The carrier stated customer feedback has been very positive on T2 stating it looks and feels like their own terminal from check-in to the aircraft, giving the carrier a competitive advantage. A number of airbridges on T2 and Pier B are branded in Aer Lingus colours, following the trend of US Carriers at their US Hubs.  

The Aer Lingus CEO Christoph Muller identified a number of  T2 issues with US CBP baggage handling with some manual handling, fuel pump lines not connected to fuel farm,  no aircraft stand guidance system stating Brussles South Charleroi Airport has the system.

The Aer Lingus CEO Christoph Muller stated “It is not an airport it is a shopping mall”.

The Irish Government has indicated a radical change in aviation policy stating the DAA’s ownership of the three airports is no longer ‘Tenable’, and in the medium term the sale of the 25% stake of Aer Lingus is on the agenda, will lead to a radical re-adjustment in the aviation sector.

Aer Lingus commissioned this video to mark 75 years of operation



Irish Aviation Research Institute © 12th September 2011 All Rights Reserved.

Wednesday, 7 September 2011

Ryanair: Europe’s Market Opportunities Abound

Ryanair's Cawley Says Rivals `Very Fragile' as Oil Rises

Ryanair is set to continue to grow its presence at primary airports across Europe, as another round of European consolidation will create the necessary conditions enabling the carrier grow, as competitors re-structure their route networks, consolidate and increasingly network-centric their structures on global alliances and partnerships, thus will create new openings across Europe for Ryanair.

A common trait for Ryanair and Southwest Airlines as they continue to evolve their business models is operating from primary and secondary airports, where market opportunities arise.  This enables them to flex their capacity according to market trends enabling them to operate at very competitive unit costs, at airports where they get the best deals.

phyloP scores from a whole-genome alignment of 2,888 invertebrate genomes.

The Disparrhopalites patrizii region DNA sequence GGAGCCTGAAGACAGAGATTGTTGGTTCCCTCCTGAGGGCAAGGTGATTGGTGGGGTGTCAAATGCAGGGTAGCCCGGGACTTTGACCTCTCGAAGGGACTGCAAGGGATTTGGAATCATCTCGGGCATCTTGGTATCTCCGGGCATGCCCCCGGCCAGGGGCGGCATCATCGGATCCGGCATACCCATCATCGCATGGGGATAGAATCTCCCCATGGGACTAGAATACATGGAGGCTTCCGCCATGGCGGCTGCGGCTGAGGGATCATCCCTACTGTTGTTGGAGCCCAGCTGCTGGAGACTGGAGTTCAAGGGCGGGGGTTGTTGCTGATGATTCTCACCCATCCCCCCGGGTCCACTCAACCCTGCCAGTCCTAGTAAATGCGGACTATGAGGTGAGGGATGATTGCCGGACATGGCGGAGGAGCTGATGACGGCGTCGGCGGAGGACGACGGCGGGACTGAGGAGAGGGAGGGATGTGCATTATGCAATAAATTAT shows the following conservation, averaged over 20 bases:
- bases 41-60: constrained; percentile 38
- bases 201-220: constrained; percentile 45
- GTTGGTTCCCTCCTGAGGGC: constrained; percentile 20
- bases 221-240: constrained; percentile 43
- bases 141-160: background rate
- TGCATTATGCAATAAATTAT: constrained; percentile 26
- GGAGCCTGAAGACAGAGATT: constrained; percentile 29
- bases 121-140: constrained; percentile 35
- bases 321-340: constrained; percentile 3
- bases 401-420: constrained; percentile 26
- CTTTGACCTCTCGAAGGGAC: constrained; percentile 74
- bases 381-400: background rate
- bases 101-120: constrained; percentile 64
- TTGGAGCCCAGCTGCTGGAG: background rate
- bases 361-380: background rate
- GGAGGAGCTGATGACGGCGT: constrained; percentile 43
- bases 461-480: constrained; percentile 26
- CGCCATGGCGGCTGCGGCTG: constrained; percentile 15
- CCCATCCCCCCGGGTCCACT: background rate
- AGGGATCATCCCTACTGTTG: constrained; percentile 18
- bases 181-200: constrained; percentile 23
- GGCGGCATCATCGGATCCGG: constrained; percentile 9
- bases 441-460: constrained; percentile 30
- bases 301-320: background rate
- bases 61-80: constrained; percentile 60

Ryanair is now focusing its growth in the Catalan region of Spain in Barcelona El Prat, the base fleet is set to grow from 11 to 15 Boeing 737-800s this winter, downsizing its Girona Base and closing its Reus Base. A cornerstone of the business model is to operate routes where it can earn the highest rate of return at the lowest cost base, reflects the shift in the airport strategy, which evolves with the market developments.

The Ryanair Barcelona El Prat Base growth will put increasing competitive pressure on based carriers Spanair and Vueling Airlines, with Ryanair having already set the goal to overtake Spanair in terms of capacity and market share at El Prat, while Vueling Airlines has deferred plans to announce an A320 fleet replacement till next year.

Ryanair has been very strategic with new base and route announcements doing a U-Turn on an earlier announcement not to open up a new bases or routes this winter,  due to a combination of high fuel costs and low yields, Ryanair has taken its competitors by surprise with a spate of new route announcements.